As for me, yes I dropped out of high school. Let me start by saying that I was a very good student. I was smart, I was in all the AP classes, I was on the honor roll, I got good grades, and I always planned to go to college and have some sort of career. However, my life took a detour. When I was 17 years old, about a month into my senior year of high school, I ran away from home. I grew up with a lot of abuse, physical and emotional, and there was just a lot of crazy shit going on at home. It's only been in recent years that I’ve realized that I spent a good chunk of my childhood - and certainly most of my teens - in a constant state of depression. I was never actually suicidal, but I often thought about death and what a sweet escape it might be. When I was 17, that wasn’t the first time I left home. The first time was when I was 15, and I went to live with a great aunt for a while. Eventually, I went back "home" (and I use that term loosely), and things were just as fucked up as ever, so there was a point when my boyfriend at the time (who would later become my first husband) and I planned my escape. I’ll spare the details, but in short, we packed up all my things in a little U-Haul trailer one day when my mother and step-father were at work and my brothers at school, and we left the state together (actually, I took a bus because he was 19 and we knew that it would be a federal offense for him to take me, a minor, across state lines). We went to Utah of all places and got an apartment and jobs and I lied about my age and we set up housekeeping and none of my friends nor my family knew where I was for over a year. So, consequently, I dropped out of high school. Eventually we moved back to California, and eventually we got married, when I was 19 and he was 21. I did home study and earned all my high school credits and got my diploma (not GED; it's important to me to make that distinction). By that time, I felt like I had passed up my chance to go to college. We had rent and bills to pay, and I just needed to work and bring home a paycheck. I worked as a receptionist for a while, and then yeah I went to beauty school and worked as a manicurist for about 3 years. I was kind of directionless, I didn’t know what to do with myself, and I think at that time, being 20 years old, the lure of being my own boss was certainly appealing. I ended up hating it, though, and made what worked out to be less than minimum wage, and even now look back on it as a wasted chunk of time. At some point I knew I needed to do something more with myself, find a real job or career, and somehow, it’s hard to remember how I landed on the idea, but I decided to become a paralegal, which I could do without having to go to college. I went to a vocational school full time for a year and earned my paralegal certificate and got a job with a law firm and ended up doing that for 11 years, until Joey was born. It was good, intellectually stimulating work, I felt valued (most of the time), I was making good money, and hey, I met Michael there!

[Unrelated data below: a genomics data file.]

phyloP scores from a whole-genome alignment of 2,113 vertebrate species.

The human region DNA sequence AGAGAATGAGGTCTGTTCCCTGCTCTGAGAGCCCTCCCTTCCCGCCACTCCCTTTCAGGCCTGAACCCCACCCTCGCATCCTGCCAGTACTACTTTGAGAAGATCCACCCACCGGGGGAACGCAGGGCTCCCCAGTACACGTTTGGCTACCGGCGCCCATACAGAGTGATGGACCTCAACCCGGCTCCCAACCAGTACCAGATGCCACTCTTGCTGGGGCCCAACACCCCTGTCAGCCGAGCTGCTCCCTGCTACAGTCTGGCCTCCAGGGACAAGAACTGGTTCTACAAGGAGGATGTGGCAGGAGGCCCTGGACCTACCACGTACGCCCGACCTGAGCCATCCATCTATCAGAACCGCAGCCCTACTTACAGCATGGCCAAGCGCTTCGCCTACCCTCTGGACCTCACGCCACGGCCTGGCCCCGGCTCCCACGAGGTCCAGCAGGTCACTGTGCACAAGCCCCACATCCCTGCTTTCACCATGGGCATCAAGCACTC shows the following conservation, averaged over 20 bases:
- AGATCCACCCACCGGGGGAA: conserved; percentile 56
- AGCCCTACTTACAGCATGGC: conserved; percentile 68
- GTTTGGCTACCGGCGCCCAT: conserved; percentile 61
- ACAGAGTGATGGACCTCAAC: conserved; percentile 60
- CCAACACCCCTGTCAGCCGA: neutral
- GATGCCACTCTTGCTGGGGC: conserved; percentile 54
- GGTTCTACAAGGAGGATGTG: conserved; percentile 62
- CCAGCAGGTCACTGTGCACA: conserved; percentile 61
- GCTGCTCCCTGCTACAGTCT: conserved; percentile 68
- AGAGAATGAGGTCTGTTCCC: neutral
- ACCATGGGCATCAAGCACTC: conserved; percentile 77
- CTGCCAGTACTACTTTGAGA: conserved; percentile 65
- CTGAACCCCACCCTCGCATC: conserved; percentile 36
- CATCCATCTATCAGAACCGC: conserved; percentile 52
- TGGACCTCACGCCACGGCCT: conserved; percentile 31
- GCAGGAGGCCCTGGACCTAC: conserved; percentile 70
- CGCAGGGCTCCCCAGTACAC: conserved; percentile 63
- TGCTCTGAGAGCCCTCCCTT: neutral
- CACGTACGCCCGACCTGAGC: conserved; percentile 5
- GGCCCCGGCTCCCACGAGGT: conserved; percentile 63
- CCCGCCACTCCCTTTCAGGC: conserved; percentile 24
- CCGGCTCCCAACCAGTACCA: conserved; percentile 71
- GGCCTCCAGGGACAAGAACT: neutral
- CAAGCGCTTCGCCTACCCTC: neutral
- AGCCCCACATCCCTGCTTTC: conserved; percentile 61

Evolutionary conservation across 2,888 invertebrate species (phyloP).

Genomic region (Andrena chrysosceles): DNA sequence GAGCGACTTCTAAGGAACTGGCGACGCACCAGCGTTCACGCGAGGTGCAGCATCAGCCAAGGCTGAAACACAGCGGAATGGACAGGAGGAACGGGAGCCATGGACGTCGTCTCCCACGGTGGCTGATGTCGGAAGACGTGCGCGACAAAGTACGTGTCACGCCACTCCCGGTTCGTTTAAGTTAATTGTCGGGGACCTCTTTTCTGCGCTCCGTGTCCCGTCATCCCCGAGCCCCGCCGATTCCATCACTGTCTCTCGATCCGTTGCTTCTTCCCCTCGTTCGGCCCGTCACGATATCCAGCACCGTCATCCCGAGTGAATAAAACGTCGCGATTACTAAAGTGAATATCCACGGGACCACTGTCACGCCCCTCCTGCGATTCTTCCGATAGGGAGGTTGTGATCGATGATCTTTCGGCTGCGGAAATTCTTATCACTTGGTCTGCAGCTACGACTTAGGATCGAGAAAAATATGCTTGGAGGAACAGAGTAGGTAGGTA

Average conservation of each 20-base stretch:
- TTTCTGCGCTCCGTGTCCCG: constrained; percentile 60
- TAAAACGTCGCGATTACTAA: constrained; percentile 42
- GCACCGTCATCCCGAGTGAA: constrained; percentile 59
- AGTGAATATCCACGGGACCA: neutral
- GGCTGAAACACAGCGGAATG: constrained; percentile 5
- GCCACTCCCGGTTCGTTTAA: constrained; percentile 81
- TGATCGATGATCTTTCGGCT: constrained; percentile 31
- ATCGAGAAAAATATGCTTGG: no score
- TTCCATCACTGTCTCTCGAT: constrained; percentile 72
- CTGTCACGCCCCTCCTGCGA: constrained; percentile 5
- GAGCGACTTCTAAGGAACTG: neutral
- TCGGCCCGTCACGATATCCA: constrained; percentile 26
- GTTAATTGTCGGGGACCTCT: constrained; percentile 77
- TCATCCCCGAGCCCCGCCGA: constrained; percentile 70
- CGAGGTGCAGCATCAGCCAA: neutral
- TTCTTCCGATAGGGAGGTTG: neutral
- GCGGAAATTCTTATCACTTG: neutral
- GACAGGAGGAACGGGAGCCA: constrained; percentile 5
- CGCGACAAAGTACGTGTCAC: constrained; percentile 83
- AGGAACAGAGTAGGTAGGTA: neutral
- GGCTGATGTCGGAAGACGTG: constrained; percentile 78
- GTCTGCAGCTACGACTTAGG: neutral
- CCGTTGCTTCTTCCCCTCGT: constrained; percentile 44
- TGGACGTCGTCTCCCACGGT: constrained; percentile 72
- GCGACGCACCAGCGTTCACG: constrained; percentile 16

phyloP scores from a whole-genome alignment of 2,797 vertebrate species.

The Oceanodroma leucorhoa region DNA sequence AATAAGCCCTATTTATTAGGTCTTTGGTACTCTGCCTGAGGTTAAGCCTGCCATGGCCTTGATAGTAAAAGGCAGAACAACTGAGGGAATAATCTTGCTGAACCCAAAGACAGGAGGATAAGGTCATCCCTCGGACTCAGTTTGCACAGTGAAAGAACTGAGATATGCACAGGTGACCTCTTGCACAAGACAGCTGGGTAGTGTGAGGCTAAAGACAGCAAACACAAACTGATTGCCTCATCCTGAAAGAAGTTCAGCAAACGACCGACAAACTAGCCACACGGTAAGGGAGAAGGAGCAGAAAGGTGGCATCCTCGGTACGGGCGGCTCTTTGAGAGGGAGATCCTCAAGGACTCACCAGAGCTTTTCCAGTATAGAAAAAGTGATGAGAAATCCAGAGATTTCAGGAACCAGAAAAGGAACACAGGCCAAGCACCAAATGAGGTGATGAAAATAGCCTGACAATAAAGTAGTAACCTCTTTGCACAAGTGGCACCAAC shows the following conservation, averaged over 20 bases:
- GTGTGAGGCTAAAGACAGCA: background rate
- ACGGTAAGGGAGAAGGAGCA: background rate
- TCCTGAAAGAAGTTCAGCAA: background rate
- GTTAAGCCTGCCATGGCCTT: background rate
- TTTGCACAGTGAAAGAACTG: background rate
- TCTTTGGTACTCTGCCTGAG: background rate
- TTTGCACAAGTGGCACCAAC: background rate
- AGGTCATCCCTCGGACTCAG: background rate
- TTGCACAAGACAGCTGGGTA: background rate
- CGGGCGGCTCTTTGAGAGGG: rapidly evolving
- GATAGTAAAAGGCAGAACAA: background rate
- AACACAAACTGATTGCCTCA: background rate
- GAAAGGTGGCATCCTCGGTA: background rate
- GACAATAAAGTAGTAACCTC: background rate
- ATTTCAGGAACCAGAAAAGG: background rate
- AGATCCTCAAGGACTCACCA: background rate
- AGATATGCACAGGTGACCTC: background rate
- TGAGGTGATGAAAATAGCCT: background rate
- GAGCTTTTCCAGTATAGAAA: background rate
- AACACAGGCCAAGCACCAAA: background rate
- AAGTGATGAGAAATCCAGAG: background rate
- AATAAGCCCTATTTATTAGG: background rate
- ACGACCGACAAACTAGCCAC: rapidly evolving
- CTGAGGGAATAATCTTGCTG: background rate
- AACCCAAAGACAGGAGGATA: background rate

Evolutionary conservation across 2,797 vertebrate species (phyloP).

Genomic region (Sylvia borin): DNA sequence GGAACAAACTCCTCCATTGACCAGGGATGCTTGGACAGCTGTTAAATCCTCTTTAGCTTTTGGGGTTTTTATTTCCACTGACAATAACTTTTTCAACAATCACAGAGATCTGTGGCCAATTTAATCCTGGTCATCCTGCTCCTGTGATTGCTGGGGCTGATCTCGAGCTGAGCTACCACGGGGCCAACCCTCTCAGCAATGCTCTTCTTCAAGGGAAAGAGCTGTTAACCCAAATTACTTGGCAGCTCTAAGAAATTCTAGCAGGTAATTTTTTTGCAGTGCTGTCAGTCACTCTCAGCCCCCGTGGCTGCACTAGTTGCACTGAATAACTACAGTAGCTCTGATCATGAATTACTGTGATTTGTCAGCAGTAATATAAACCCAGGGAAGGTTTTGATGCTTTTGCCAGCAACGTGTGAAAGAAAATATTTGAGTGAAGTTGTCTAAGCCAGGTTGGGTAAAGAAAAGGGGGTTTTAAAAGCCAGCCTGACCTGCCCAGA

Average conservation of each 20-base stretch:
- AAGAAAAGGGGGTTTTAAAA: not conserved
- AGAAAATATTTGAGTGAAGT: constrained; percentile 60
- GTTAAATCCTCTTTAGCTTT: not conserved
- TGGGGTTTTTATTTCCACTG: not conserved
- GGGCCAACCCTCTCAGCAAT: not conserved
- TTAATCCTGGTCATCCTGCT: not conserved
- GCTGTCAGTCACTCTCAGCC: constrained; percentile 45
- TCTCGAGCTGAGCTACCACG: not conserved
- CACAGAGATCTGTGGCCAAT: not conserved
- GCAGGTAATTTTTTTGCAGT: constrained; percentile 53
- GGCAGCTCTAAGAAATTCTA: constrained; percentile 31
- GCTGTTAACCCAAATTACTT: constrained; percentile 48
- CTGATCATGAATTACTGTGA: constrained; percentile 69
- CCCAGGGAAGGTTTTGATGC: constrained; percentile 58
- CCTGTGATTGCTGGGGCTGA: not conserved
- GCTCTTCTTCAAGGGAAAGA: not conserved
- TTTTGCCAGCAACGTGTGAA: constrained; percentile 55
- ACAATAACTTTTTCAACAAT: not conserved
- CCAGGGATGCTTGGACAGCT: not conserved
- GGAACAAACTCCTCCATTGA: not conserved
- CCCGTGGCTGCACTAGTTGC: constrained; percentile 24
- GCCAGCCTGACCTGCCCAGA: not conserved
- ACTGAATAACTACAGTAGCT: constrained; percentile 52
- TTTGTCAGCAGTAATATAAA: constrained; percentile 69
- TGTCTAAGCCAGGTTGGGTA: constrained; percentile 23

So, no, I don’t think it was hypocrytical. I think I made choices based on the circumstances of my life at that time. Do I regret running away from home and dropping out of high school? No, I really don’t. There was obviously a price to pay for all that, but under the same circumstances, I would do it all over again. Do I hope my kids never do the same? Of course. I struggle sometimes thinking about how much I will tell them about my own choices and experiences when they’re older. On the one hand, I certainly don’t want them to think that running away from one’s problems is the way to go, but their childhood, while far from perfect or ideal, is nothing close to what I grew up with, so gosh, I just can’t imagine them contemplating doing what I did. I would be heartbroken if my kids ever ended up feeling that their lives were so miserable at home that they wanted OUT (all I remember about my own mother’s reaction to my running away was my calling her from a payphone several times to let her know I was okay, and hearing her scream at me from the other end, and then threatening to take me to court to get all the child support money my dad stopped paying her for me after I left). Since I tend to be unfailingly honest with my kids, because I just think in the end that’s the best way to go, I’m sure one day they will know that mom ran away and dropped out of school.

Favorite meal? Such a wimpy question after the others! I would have to say filet mignon, medium rare, with mashed potatoes and maybe some sauteed spinach on the side. With a martini. Followed up, of course, by something of the ice cream variety.

Thanks, Robin ;)